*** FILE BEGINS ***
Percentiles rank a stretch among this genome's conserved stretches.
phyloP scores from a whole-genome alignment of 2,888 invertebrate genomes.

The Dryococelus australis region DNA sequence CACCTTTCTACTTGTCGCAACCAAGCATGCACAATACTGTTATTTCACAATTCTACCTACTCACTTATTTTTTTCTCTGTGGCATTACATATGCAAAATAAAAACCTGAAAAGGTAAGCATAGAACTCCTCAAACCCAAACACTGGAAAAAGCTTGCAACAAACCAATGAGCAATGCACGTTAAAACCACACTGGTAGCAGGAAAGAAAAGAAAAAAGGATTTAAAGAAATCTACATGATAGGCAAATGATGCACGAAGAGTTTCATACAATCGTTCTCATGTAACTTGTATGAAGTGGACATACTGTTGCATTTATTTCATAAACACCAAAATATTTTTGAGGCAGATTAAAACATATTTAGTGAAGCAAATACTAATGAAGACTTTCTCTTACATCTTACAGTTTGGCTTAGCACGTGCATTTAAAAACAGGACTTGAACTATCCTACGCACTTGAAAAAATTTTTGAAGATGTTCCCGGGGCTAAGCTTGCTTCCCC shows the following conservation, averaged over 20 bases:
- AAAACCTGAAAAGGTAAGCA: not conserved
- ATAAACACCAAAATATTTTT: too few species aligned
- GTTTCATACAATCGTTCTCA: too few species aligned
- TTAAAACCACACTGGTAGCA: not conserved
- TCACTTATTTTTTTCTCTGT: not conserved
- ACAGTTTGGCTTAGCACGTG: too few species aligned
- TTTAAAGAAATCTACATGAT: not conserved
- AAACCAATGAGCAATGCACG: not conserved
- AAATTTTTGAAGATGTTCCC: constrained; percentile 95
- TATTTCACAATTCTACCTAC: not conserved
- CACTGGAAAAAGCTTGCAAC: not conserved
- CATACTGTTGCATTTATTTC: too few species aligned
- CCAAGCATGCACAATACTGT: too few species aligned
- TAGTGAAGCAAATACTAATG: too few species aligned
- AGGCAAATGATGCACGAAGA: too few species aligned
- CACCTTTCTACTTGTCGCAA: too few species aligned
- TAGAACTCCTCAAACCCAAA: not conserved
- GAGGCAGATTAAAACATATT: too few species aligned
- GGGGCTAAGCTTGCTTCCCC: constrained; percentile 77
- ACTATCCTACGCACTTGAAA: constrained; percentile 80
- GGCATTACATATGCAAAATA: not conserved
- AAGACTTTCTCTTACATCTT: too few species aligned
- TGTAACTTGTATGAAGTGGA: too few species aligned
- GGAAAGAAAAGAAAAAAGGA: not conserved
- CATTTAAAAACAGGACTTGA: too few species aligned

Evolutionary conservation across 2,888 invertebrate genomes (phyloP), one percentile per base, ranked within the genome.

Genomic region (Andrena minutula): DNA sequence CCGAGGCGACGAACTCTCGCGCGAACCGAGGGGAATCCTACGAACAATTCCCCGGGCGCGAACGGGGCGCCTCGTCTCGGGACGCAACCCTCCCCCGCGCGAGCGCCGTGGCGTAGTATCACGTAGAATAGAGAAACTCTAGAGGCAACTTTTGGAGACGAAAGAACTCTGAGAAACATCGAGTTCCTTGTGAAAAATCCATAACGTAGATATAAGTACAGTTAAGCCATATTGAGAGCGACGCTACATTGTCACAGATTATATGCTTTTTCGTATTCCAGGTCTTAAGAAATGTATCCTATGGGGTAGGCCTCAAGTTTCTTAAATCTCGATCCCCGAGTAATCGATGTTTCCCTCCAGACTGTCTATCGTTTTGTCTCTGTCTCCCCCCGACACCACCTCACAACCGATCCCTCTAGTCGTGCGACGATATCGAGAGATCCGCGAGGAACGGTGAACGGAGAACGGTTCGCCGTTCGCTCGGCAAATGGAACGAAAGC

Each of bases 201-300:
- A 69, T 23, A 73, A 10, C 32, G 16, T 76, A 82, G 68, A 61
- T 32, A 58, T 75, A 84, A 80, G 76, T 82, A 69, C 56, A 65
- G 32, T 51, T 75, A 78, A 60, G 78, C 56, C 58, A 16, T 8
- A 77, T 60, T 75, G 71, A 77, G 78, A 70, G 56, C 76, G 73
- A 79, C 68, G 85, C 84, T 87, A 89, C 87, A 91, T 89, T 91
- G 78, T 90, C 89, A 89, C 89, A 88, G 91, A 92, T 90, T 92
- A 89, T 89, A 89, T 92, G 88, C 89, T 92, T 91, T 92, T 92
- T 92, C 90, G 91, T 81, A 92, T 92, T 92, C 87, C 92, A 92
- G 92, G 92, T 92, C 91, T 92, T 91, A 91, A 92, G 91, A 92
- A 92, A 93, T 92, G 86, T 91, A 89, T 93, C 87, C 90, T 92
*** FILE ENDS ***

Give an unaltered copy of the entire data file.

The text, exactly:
Percentiles rank a stretch among this genome's conserved stretches.
phyloP scores from a whole-genome alignment of 2,888 invertebrate genomes.

The Dryococelus australis region DNA sequence CACCTTTCTACTTGTCGCAACCAAGCATGCACAATACTGTTATTTCACAATTCTACCTACTCACTTATTTTTTTCTCTGTGGCATTACATATGCAAAATAAAAACCTGAAAAGGTAAGCATAGAACTCCTCAAACCCAAACACTGGAAAAAGCTTGCAACAAACCAATGAGCAATGCACGTTAAAACCACACTGGTAGCAGGAAAGAAAAGAAAAAAGGATTTAAAGAAATCTACATGATAGGCAAATGATGCACGAAGAGTTTCATACAATCGTTCTCATGTAACTTGTATGAAGTGGACATACTGTTGCATTTATTTCATAAACACCAAAATATTTTTGAGGCAGATTAAAACATATTTAGTGAAGCAAATACTAATGAAGACTTTCTCTTACATCTTACAGTTTGGCTTAGCACGTGCATTTAAAAACAGGACTTGAACTATCCTACGCACTTGAAAAAATTTTTGAAGATGTTCCCGGGGCTAAGCTTGCTTCCCC shows the following conservation, averaged over 20 bases:
- AAAACCTGAAAAGGTAAGCA: not conserved
- ATAAACACCAAAATATTTTT: too few species aligned
- GTTTCATACAATCGTTCTCA: too few species aligned
- TTAAAACCACACTGGTAGCA: not conserved
- TCACTTATTTTTTTCTCTGT: not conserved
- ACAGTTTGGCTTAGCACGTG: too few species aligned
- TTTAAAGAAATCTACATGAT: not conserved
- AAACCAATGAGCAATGCACG: not conserved
- AAATTTTTGAAGATGTTCCC: constrained; percentile 95
- TATTTCACAATTCTACCTAC: not conserved
- CACTGGAAAAAGCTTGCAAC: not conserved
- CATACTGTTGCATTTATTTC: too few species aligned
- CCAAGCATGCACAATACTGT: too few species aligned
- TAGTGAAGCAAATACTAATG: too few species aligned
- AGGCAAATGATGCACGAAGA: too few species aligned
- CACCTTTCTACTTGTCGCAA: too few species aligned
- TAGAACTCCTCAAACCCAAA: not conserved
- GAGGCAGATTAAAACATATT: too few species aligned
- GGGGCTAAGCTTGCTTCCCC: constrained; percentile 77
- ACTATCCTACGCACTTGAAA: constrained; percentile 80
- GGCATTACATATGCAAAATA: not conserved
- AAGACTTTCTCTTACATCTT: too few species aligned
- TGTAACTTGTATGAAGTGGA: too few species aligned
- GGAAAGAAAAGAAAAAAGGA: not conserved
- CATTTAAAAACAGGACTTGA: too few species aligned

Evolutionary conservation across 2,888 invertebrate genomes (phyloP), one percentile per base, ranked within the genome.

Genomic region (Andrena minutula): DNA sequence CCGAGGCGACGAACTCTCGCGCGAACCGAGGGGAATCCTACGAACAATTCCCCGGGCGCGAACGGGGCGCCTCGTCTCGGGACGCAACCCTCCCCCGCGCGAGCGCCGTGGCGTAGTATCACGTAGAATAGAGAAACTCTAGAGGCAACTTTTGGAGACGAAAGAACTCTGAGAAACATCGAGTTCCTTGTGAAAAATCCATAACGTAGATATAAGTACAGTTAAGCCATATTGAGAGCGACGCTACATTGTCACAGATTATATGCTTTTTCGTATTCCAGGTCTTAAGAAATGTATCCTATGGGGTAGGCCTCAAGTTTCTTAAATCTCGATCCCCGAGTAATCGATGTTTCCCTCCAGACTGTCTATCGTTTTGTCTCTGTCTCCCCCCGACACCACCTCACAACCGATCCCTCTAGTCGTGCGACGATATCGAGAGATCCGCGAGGAACGGTGAACGGAGAACGGTTCGCCGTTCGCTCGGCAAATGGAACGAAAGC

Each of bases 201-300:
- A 69, T 23, A 73, A 10, C 32, G 16, T 76, A 82, G 68, A 61
- T 32, A 58, T 75, A 84, A 80, G 76, T 82, A 69, C 56, A 65
- G 32, T 51, T 75, A 78, A 60, G 78, C 56, C 58, A 16, T 8
- A 77, T 60, T 75, G 71, A 77, G 78, A 70, G 56, C 76, G 73
- A 79, C 68, G 85, C 84, T 87, A 89, C 87, A 91, T 89, T 91
- G 78, T 90, C 89, A 89, C 89, A 88, G 91, A 92, T 90, T 92
- A 89, T 89, A 89, T 92, G 88, C 89, T 92, T 91, T 92, T 92
- T 92, C 90, G 91, T 81, A 92, T 92, T 92, C 87, C 92, A 92
- G 92, G 92, T 92, C 91, T 92, T 91, A 91, A 92, G 91, A 92
- A 92, A 93, T 92, G 86, T 91, A 89, T 93, C 87, C 90, T 92